These sizes were amalgamated from different lists, and the sizes sometimes varied (I may have added some more errors, of course!) Some may be paper sizes and some book sizes.
Folio meant cut in half, quarto cut in quarters, sixmo cut in sixths and octavo cut in eights. For example:
Imperial = 30" x 22"
Imperial folio = 15" x 22"
Imperial quarto = 15" x 11"
Imperial octavo = 7.5" x 11"
You can also have Double (twice the size), Quad (four times the size) or Double Quad (eight times the size). I've given the base sizes to the left, you can work out the other sizes for yourself! Or look at this website:
Traditional English Paper Sizes
Foolscap was so called because it used to have a watermark showing a fool's head and cap. The most common paper sizes in offices were Foolscap (this was Foolscap folio 13.5 x 8.5 in) and Quarto, which was shorter than Foolscap but slightly wider. The following table is taken from a book printed in 1962. From this, it must have been Medium Quarto.
|There are many different ranges of imperial paper sizes, each in a different proportion. Each smaller size is half the previous, but these also lead to different proportions. Metric paper have its sides in proportion 1:root 2. When you cut this in half for the next smaller size, the sides remain in the same proportion. This is obviously more sensible, and metric paper sizes were adopted throughout Britain without any fuss at all.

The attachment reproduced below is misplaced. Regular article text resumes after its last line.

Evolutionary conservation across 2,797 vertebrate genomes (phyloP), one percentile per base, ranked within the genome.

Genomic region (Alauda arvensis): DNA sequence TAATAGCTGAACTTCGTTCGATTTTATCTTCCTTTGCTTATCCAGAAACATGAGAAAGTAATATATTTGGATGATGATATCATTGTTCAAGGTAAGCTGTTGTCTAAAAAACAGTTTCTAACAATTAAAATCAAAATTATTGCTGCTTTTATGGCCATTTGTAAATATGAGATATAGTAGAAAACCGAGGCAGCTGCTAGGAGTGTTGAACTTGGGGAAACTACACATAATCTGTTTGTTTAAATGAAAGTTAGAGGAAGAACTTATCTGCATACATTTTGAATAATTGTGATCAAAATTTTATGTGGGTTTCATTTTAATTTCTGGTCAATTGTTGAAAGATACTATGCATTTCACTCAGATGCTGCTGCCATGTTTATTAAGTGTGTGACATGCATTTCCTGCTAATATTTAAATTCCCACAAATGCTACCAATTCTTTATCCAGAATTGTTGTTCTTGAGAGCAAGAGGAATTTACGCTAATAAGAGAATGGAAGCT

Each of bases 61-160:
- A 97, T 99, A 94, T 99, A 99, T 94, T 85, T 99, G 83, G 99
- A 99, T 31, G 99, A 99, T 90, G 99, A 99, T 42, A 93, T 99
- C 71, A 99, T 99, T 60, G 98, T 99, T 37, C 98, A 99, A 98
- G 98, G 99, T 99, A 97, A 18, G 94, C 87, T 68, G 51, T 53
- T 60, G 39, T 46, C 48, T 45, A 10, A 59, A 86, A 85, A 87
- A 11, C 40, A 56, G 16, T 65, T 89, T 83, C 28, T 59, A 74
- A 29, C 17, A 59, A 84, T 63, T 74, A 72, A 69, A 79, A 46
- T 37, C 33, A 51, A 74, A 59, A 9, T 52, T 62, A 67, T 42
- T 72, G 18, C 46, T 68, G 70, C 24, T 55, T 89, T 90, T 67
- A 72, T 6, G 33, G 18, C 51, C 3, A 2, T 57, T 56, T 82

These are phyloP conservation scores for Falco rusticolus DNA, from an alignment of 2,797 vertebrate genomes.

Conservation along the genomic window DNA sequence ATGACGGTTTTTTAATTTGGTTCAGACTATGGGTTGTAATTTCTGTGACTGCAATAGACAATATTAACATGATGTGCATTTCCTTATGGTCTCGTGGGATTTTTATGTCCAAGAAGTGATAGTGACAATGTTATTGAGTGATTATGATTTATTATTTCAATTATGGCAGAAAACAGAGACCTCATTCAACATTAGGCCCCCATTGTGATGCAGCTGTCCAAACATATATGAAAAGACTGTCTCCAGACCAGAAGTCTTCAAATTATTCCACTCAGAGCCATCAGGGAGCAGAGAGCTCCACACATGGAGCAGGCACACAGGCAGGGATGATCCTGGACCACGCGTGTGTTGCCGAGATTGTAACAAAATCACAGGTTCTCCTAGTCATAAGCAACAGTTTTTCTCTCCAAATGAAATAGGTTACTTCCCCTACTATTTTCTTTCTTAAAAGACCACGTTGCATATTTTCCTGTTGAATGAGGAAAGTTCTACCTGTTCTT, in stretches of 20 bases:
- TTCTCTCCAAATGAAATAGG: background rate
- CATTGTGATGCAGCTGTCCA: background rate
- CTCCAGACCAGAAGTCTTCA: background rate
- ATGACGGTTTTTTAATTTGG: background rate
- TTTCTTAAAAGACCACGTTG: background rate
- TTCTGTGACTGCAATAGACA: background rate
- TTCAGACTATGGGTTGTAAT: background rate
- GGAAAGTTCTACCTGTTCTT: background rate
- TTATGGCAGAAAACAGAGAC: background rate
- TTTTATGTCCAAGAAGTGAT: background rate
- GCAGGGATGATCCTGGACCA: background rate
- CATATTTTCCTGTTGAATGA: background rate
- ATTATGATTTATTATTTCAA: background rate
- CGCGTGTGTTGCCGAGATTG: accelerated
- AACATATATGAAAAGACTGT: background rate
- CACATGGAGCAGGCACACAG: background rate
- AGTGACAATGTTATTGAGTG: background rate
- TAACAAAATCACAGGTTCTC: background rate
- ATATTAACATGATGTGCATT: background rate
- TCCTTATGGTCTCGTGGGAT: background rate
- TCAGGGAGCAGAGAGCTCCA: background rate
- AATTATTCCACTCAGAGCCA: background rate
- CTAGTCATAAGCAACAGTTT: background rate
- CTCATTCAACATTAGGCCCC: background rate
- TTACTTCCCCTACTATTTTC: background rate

A0 is a square metre in area. A4 is the size of paper that photocopiers and computer printers use. 160,000 sheets of A4 would cover a hectare. Also the length of A4 paper is (as exactly as we can calculate from the evidence that has come down to us), precisely the length of the ancient Roman foot. Coincidence, of course!
As well as the metric "A" paper sizes, there are "B" and "C" sizes as well. B0 is 1414mm by 1000mm, and C0 is 1297mm by 917mm. They halve in the same way as the "A" sizes. See International standard paper sizes
|American paper sizes|
A correspondent, Rich, has come up with an interesting point. "Is there a naming convention when describing the size of a book or magazine? Ie: Is a book, or magazine that is 10" wide and 14" long, a 10x14 or a 14x10 object? Cards and photographs for sure appear to be length first, but paper sizes are width first."
Please email me (see homepage of this site) if you have an opinion! Computer printing software uses the terms Portrait and Landscape to describe orientation, and apparently these terms came originally from printing. Portrait paintings are taller than they are wide, and landscapes are wider than they are high.